‘Nobrow’ is not like other books. It starts like a novel, with the narrator on the train to Times Square, where he flashes back to a Chemical Brothers concert and picks up his latest cds. But around page 26, it turns into a manifesto about a cultural shift. The new approach to marketing is everywhere, but you can see it up close at the New Yorker, where author John Seabrook just happens to be a staff writer.
Before you know it, you’re on the 17th floor of 20 West 43rd Street with the ghosts of William Shawn, who edited The New Yorker for 36 years, and Tina Brown, who has been accused of running it into the ground. But Tina deserves a place in the pantheon, Seabrook suggests, because she “represented the coming of Nobrow to the magazine,” in which “the old distinction between the elite culture of the aristocrats and the commercial culture of the masses was torn down, and in its place was erected a hierarchy of hotness.”
When Tina asks him what he wants to write for her New Yorker, Seabrook proposes a “process piece” about giant bluefin tuna. But before long, he recalls, “that quiet yearning for good taste was beginning to sound like death to me.” He begins writing profiles of David Geffen and George Lucas, stories that not only please Tina, but later become fodder for the book. Along the way, he fashions a concept that will allow him to synthesize all this experience into one self-referential account. The result is Nobrow: The Culture of Marketing—The Marketing of Culture, just out from Knopf.
Nobrow is neither an elegy for the old New Yorker nor an indictment of the new. Instead, Seabrook pays homage both to Shawn’s vision of independence (in which staffers choose their own subjects and “say what we believe to be true”) and to Tina’s quest for profitability (“So one had to do a little promoting. So that was the real world”). The author stops short of declaring Shawn’s magazine dead, but he’s not lying about how it stayed alive. “Independence was the price we paid for survival,” he winks. These days, he reflects after viewing an erotic video, art “is an ad for the artist.”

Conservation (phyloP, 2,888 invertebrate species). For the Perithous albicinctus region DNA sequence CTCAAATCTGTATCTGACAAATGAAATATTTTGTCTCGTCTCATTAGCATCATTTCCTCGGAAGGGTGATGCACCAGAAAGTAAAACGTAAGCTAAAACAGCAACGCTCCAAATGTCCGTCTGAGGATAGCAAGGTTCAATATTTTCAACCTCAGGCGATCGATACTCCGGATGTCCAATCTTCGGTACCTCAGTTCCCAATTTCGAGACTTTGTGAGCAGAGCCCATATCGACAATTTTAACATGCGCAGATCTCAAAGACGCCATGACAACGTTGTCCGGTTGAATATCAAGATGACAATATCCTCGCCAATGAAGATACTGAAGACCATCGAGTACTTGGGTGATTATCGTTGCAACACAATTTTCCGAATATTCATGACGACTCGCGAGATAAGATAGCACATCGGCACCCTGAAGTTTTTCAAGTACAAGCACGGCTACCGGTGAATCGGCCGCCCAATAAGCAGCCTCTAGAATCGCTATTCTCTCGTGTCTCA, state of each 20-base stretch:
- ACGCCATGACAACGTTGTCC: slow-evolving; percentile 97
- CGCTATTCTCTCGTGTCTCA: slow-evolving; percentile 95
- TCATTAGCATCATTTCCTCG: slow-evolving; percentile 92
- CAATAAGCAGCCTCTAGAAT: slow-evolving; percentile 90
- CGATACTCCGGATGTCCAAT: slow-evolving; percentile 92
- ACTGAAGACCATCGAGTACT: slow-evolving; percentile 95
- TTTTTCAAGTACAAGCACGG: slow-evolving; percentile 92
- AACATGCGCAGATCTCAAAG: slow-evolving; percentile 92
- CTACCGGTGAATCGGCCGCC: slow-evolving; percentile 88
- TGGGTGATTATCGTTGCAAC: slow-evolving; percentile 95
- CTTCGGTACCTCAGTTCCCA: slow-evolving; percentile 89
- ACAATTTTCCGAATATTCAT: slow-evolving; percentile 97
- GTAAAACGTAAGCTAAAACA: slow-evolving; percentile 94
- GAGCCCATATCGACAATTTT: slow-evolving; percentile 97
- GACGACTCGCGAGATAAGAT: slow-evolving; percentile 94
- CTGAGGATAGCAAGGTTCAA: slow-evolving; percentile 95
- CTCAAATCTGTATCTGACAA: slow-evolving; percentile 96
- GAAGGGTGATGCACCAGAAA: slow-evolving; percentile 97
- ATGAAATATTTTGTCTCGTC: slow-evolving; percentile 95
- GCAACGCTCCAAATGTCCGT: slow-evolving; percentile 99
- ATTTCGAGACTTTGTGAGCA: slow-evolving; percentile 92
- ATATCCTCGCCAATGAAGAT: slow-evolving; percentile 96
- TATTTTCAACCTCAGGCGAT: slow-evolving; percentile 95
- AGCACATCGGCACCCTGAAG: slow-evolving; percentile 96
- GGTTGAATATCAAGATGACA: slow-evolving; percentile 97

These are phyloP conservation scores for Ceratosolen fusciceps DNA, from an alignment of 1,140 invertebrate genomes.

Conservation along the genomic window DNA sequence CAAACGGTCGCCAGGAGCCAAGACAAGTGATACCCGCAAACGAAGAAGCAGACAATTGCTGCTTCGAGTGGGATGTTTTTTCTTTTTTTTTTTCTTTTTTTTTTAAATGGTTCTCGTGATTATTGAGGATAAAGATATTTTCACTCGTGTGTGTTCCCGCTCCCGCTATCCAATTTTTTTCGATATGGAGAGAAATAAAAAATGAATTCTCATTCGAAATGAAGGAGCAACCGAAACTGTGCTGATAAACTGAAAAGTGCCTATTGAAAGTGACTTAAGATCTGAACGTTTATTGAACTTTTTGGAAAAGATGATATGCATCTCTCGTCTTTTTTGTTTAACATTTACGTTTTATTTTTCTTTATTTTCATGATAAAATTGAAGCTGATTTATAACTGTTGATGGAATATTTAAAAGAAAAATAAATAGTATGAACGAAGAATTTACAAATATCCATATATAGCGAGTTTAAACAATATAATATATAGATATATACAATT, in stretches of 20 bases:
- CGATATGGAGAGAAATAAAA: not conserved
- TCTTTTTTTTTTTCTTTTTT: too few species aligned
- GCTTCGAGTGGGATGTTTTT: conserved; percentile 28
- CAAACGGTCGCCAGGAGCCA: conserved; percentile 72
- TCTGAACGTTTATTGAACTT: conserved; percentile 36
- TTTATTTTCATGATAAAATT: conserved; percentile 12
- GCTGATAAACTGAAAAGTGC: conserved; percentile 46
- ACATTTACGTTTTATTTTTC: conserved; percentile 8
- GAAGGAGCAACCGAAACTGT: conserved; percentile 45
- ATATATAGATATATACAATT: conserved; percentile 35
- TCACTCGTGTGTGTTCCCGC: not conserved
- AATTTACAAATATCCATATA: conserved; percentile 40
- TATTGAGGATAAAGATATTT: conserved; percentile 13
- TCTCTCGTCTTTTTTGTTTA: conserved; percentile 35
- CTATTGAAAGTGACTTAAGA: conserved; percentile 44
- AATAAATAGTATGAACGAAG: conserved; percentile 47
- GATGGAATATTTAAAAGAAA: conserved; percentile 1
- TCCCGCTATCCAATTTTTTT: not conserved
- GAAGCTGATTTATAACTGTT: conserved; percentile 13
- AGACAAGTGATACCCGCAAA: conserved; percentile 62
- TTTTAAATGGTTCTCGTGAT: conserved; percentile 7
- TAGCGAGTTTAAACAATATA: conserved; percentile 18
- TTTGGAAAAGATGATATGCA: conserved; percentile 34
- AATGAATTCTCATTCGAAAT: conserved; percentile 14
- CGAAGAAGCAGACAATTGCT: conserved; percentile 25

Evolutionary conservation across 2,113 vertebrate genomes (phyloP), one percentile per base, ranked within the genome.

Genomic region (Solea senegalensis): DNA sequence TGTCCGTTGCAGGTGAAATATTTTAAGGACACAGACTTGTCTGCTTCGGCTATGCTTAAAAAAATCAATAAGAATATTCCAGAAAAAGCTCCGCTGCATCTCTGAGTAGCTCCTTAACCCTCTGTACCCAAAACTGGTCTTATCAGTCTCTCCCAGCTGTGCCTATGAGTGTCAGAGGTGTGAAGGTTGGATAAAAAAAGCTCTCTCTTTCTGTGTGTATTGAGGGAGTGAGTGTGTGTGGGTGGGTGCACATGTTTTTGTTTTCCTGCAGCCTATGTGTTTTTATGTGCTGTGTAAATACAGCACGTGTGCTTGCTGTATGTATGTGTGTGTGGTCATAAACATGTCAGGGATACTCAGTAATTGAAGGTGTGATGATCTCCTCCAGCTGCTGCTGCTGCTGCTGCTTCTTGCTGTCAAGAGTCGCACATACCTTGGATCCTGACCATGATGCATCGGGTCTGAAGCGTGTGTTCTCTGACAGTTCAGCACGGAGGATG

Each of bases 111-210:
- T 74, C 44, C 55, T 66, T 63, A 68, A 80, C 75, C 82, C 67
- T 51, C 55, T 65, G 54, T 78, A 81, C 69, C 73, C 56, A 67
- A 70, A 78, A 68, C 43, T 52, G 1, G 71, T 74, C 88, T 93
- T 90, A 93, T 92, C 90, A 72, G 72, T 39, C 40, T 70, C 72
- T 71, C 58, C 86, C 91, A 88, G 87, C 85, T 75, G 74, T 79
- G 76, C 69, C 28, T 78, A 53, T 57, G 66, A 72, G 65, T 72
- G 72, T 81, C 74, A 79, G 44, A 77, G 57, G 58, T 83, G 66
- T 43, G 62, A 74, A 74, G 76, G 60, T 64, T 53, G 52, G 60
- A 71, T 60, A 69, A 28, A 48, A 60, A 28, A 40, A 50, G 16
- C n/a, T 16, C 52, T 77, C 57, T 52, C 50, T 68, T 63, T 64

In the end, profitability proves elusive, and Seabrook finds himself playing Ishmael to Tina’s Ahab as she disappears into the Bermuda Triangle that is Harvey Weinstein’s private plane. He tells a good yarn, with no footnotes to mar the illusion. But don’t be fooled: Nobrow is both entertainment and history. A short index follows:
Graydon Carter, 12; has feng shui performed in new Vanity Fair offices, 211
Some job moves look more like returns than departures. Case in point: Marjorie Williams has quit her Vanity Fair gig to write for Talk and The Washington Post. The migration makes sense in hindsight: When Tina Brown signed her for VF in 1991, Williams was a staff writer at the Post.
Williams was courted to write a weekly op-ed column by Post editorial page editor Fred Hiatt. “She’s smart, she understands politics, and she can write where the personal and the political intersect,” he says. Hiatt has also just hired Charles Lane as a full-time editorial writer. Prior to his stint as editor of The New Republic, Lane was a foreign correspondent for Newsweek; Hiatt is putting him on the foreign policy beat.
Finally, GQ articles editor Ilena Silverman has jumped to the Times Magazine, where she joins Gerry Marzorati and Michael Pollan. Way back when, all three were editors at Harper‘s.